Paola Flores is a twenty-two year old recent college graduate of UC Berkeley. She grew up in the San Fernando Valley in Los Angeles, where it was difficult to create ties or relationships to outdoor spaces such as national parks or forests. Recreating these places was not a reality for her family as they did not have the knowledge, the funds, or the time to visit these spaces. It was not until later in life that she had the opportunity to camp with her family, during which they were able to reconnect with the land that her ancestors once sowed and lived off of in her home country. 

Low income neighborhoods of color are often excluded from outdoor experiences, due to their socioeconomic status. Marginalized communities must have the same opportunities to enjoy and build genuine connections to the land around them because it is crucial these lands be protected and enjoyed by all. Outdoor spaces need to evolve into more diverse, equitable, and inclusive areas for populations who are currently not taken into account. It is Paola's belief that the best way to make these spaces culturally relevant is through the cultural teachings of people’s true origins and relations to the land, in hopes of invigorating a sense of reclamation for these spaces, and ultimately promoting enjoyment out of the land they originated from.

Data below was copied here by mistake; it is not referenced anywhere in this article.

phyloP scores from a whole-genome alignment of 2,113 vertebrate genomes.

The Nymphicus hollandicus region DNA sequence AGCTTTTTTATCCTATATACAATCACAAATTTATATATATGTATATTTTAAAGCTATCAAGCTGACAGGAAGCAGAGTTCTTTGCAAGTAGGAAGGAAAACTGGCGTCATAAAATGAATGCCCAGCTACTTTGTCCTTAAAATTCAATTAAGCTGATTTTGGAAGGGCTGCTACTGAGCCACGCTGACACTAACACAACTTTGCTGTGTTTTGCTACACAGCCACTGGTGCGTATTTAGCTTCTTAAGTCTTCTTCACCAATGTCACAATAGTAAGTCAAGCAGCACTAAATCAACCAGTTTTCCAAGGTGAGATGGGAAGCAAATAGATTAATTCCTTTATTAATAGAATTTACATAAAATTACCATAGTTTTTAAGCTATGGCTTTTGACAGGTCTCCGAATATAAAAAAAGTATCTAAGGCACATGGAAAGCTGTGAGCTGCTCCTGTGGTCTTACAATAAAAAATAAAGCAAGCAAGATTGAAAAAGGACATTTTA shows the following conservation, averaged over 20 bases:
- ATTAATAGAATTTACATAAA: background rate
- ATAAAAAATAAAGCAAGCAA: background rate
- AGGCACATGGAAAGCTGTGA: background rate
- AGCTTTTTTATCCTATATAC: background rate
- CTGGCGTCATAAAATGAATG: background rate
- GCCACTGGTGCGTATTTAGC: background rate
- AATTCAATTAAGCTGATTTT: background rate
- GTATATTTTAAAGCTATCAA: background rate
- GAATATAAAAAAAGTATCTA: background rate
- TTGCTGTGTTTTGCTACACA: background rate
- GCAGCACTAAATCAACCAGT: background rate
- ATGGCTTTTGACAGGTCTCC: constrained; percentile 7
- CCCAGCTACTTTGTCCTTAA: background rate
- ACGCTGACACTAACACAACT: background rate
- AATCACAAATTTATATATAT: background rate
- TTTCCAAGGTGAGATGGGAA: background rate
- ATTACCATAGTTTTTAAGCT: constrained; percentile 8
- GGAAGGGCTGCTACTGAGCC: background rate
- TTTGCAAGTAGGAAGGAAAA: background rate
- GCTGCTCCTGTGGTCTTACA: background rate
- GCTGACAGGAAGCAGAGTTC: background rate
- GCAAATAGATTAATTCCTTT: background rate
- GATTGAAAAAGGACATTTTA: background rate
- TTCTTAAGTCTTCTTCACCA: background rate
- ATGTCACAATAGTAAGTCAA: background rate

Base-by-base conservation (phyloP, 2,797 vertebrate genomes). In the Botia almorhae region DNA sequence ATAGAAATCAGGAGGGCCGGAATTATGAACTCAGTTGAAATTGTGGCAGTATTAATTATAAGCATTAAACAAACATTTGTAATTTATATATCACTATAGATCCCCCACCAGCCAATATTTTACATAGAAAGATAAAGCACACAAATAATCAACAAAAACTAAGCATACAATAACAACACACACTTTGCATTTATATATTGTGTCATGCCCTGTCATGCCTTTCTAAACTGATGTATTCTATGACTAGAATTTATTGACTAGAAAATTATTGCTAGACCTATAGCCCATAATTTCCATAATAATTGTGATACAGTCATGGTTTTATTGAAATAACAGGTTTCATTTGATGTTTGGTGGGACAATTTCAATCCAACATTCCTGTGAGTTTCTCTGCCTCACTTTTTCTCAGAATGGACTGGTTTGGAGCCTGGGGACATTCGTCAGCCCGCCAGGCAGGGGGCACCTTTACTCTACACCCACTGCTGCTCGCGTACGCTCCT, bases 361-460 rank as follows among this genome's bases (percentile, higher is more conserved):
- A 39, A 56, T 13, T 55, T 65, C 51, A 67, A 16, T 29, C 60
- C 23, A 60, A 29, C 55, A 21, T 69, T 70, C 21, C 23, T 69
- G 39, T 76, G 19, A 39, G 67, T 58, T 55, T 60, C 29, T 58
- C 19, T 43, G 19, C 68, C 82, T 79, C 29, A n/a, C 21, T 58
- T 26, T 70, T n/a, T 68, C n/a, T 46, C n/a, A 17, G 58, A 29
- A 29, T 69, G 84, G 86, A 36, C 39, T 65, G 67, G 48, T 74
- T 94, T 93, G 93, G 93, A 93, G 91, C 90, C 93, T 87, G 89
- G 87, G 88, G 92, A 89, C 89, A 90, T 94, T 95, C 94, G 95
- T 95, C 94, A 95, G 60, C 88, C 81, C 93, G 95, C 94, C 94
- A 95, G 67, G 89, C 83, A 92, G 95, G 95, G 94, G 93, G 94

As a teacher intern in KIDS for the BAY and an intern at Rosie the Riveter WWII Homefront National Historical Park, Paola's goal was to treat each student with respect and the individuality they deserved. She attempted to learn each participants narrative in order to create lasting personalized connections to the land, alongside the environmental lessons taught inside and outside a classroom. As youth committee lead for the “Youth, Equity, & Inclusion: The Next Generation of the National Parks Service Convening”  she helped plan a youth lead and driven conference that allowed youth voices to be heard by local environmental nonprofits and Bay Area park managers. In my current fellowship with the National Park Service over the next year, Paola hopes to continue helping conduct programs whose aim is to diversify the outdoors.